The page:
What is resilience, how does it relate to dependencies, and how do I incorporate resilience into planning?
This module shows how understanding critical infrastructure and dependencies can inform planning and increase community resilience. It also provides ideas for eliciting information about dependencies during planning discussions and shows how an understanding of dependencies can inform various planning processes.
As we learned in the first module LEARN, infrastructure is the backbone of communities, regions, and the nation, providing not only critical services, but also the means for economic growth and the delivery of key products and services. Given their vital significance, it is important to ensure that infrastructure systems are resilient. This section suggests how dependency considerations and resilience concepts can be incorporated into planning at the local and regional level reducing consequences and speeding recovery from hazard events.
- The resilience of community services in the face of multiple hazards requires consideration of infrastructure system dependencies.
- Including key infrastructure stakeholders in the planning process can lead to a better understanding of dependencies and more resilient outcomes.
- An understanding of infrastructure dependencies can be incorporated into almost any plan or planning process.
Resilience Through Planning
First, let’s explore an example of how incorporating dependencies into planning can influence community resilience. Looking back at the ice storm that struck Kentucky in 2009, we can see how planning with infrastructure dependencies in mind might have affected community preparedness, response, and recovery.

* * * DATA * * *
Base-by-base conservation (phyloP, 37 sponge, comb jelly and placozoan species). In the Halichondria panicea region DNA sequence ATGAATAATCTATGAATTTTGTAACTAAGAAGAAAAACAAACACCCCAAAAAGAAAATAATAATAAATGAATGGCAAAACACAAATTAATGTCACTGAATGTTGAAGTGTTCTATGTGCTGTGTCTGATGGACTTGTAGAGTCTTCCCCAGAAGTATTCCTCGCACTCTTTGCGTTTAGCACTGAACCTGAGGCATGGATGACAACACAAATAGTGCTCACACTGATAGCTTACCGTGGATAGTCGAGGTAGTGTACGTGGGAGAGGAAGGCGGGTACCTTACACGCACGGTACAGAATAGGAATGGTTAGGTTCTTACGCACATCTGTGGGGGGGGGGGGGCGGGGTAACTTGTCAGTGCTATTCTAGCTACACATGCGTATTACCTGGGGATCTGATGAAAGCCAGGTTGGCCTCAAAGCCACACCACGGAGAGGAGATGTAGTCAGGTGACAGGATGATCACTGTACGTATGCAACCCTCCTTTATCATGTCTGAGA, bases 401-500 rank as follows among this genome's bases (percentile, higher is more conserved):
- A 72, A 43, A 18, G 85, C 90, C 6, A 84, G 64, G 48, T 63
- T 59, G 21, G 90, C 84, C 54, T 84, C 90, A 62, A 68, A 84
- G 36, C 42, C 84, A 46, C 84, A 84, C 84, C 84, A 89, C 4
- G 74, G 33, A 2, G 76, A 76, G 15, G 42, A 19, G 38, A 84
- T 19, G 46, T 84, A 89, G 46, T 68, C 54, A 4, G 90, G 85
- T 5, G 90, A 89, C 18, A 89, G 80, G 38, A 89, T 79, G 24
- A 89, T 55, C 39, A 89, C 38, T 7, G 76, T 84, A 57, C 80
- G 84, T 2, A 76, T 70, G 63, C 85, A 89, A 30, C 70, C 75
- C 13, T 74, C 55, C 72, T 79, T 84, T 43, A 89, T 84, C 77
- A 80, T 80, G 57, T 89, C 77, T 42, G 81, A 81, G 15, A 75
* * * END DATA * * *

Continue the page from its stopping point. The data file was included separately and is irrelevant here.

What does it mean to be resilient?
Resilience is the ability to prepare for and adapt to changing conditions and withstand and recover rapidly from disruptions. Resilience includes the ability to withstand and recover from deliberate attacks, accidents, or naturally occurring threats or incidents. [Presidential Policy Directive 21]
Get ready by planning, acquiring knowledge, and conducting training and exercises
Adjust to new conditions, make suitable for changing circumstances
Remain unaffected by
Return to normal
What hazards should be considered?
Multiple hazards and changing conditions can impact the resilience of a community and its infrastructure systems. These may be short-term impacts like injuries and loss of life, property damage, and degraded quality of life as well as long-term impacts such as business closures, population loss, and reduced tax base.
These are usually caused by accident. Examples include:
- Chemical spills
- Facility fires
- Vehicle or vessel collisions
- Terrorist attacks
- Cyber threats
- Criminal activity
- Economic downturn
- Population increase or decrease
- Revenue fluctuations affecting maintenance of systems
- New regulations
- New technology
- Social inequities
Stakeholders, Dependency Assessment, and Plan Integration
These sections provide insight and instruction on how to best involve stakeholders, identify dependency vulnerabilities, and effectively integrate these into existing plans to improve community resilience.